0432 GMT February 18, 2020
Ali Akbar Salehi of the Atomic Energy Organization of Iran attributed the rise to the work at Fordo.
Iran resumed uranium enrichment at Fordo as it also crossed other limits set by the 2015 nuclear deal that began to unravel after President Donald Trump unilaterally withdrew the US from the accord over a year ago. Under the nuclear accord, Fordo was supposed to be a research lab — and not used for uranium enrichment.
Iran hopes to pressure Europe through these moves and get European nations to offer it a way to sell its crude oil abroad despite American sanctions.
Salehi told AP in Tehran that the country is now producing at least 5.5 kilograms daily (12 pounds). That's compared to what Tehran had been producing — about 450 grams (one pound) of low-enriched uranium per day.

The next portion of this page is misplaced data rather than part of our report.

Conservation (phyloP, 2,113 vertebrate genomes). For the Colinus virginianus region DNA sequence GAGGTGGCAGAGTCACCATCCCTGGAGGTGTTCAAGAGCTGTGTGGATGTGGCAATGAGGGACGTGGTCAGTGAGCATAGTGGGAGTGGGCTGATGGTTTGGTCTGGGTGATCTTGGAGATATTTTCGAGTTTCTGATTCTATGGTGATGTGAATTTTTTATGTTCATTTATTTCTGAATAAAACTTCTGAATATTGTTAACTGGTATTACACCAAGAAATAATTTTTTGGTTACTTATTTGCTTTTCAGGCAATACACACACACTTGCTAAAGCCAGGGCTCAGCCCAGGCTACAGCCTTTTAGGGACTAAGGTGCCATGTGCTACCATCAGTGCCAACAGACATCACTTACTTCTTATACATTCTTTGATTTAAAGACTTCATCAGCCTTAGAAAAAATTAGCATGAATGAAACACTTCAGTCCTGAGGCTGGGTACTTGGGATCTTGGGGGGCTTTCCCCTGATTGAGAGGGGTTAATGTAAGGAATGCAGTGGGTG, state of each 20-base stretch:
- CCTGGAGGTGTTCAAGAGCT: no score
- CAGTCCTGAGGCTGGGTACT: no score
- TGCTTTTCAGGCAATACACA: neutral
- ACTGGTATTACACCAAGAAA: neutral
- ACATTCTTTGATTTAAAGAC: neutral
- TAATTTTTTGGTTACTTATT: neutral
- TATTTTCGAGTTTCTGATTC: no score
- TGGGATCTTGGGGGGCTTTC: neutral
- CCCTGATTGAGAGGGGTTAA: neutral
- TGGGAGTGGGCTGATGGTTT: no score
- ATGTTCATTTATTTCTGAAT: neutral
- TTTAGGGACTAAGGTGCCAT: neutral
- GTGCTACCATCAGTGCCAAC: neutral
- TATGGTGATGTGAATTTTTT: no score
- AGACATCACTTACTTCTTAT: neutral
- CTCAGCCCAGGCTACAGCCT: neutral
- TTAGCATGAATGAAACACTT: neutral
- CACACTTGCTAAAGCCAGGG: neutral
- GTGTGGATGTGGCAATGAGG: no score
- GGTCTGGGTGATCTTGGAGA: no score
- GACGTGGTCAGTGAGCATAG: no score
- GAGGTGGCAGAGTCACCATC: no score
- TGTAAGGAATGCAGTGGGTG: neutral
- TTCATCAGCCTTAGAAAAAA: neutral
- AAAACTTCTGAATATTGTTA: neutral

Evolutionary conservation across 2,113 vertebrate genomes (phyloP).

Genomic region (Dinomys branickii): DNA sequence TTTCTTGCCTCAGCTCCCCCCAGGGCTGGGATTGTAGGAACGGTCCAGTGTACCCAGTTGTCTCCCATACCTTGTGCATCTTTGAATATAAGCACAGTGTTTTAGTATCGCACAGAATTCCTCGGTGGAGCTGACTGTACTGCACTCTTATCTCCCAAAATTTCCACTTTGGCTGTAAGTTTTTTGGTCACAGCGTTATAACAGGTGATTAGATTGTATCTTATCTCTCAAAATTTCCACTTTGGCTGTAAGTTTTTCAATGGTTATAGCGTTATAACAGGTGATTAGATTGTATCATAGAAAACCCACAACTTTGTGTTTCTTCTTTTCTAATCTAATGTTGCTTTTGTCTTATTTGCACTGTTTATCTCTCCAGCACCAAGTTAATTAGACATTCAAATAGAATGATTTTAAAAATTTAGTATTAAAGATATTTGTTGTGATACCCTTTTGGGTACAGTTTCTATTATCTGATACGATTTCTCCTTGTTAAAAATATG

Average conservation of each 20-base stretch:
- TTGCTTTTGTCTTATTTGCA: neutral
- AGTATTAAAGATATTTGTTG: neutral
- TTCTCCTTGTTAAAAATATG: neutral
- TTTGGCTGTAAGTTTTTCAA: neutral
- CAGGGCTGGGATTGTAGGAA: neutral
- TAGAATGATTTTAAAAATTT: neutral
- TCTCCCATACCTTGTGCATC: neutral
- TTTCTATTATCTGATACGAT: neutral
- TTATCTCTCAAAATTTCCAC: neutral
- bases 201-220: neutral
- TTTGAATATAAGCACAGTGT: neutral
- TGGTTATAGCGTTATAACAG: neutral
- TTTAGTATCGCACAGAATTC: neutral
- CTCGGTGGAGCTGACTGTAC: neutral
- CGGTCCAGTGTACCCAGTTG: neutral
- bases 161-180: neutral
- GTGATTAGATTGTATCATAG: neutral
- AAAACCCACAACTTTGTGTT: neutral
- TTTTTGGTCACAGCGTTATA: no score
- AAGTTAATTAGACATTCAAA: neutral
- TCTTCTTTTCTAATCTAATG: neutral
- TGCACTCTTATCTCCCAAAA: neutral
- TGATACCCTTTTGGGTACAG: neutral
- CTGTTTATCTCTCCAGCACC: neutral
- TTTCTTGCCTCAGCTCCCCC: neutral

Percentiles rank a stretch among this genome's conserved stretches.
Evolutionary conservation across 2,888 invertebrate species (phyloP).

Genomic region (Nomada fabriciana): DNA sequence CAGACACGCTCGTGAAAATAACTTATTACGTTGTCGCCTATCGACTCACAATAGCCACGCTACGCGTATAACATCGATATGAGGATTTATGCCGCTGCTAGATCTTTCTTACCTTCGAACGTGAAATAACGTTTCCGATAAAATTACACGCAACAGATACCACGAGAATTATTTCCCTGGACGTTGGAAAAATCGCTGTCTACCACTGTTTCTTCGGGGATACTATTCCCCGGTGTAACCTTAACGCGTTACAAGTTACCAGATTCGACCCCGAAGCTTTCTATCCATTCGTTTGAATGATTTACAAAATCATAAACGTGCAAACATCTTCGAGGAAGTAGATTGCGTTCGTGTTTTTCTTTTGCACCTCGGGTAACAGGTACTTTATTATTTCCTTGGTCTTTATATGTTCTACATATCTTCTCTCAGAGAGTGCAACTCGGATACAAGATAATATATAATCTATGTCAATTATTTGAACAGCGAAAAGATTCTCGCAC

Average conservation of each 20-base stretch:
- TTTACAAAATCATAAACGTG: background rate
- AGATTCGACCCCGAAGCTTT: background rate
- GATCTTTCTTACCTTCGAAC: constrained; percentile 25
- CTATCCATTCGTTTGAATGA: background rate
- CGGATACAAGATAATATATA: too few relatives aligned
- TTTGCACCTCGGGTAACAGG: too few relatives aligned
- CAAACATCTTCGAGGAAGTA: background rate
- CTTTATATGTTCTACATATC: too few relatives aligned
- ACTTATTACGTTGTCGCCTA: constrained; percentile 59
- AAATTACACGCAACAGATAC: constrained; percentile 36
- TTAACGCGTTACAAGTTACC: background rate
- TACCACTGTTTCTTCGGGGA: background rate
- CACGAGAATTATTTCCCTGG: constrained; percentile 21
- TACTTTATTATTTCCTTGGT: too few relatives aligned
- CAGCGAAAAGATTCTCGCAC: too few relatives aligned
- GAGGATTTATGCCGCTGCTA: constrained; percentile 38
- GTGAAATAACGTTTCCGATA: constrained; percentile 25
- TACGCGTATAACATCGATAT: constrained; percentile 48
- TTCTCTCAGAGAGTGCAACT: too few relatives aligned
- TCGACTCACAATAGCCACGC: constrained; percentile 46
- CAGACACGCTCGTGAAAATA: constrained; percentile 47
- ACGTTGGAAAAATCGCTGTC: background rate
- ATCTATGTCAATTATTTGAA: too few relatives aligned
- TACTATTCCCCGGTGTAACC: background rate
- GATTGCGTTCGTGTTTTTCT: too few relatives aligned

The increase in enrichment comes from the inclusion of over 1,000 centrifuges at Fordo, some 25 kilometers (15 miles) northeast of Qom, a holy city, Salehi said. Shielded by the mountains, the facility also is ringed by antiaircraft guns and other fortifications. It is about the size of a football field, large enough to house 3,000 centrifuges.
"I believe (that) in total, 5.5 kilograms is the daily volume of uranium enrichment in Natanz and Fordo," Salehi said, mentioning Iran's other nuclear facility at Natanz, where over 5,000 centrifuges now spin. Salehi suggested the figure could go as high at six kilograms (13 pounds) a day.
Iran currently enriches uranium to up to 4.5%. Uranium enriched to 4.5% can be used at the Bushehr Nuclear Power Plant — Iran's only one of its kind. Iran began to pour concrete into foundations on Sunday for a second reactor in Bushehr.
Iran maintains its nuclear program is for peaceful purposes but the West had pushed for the nuclear deal over its concerns about the program.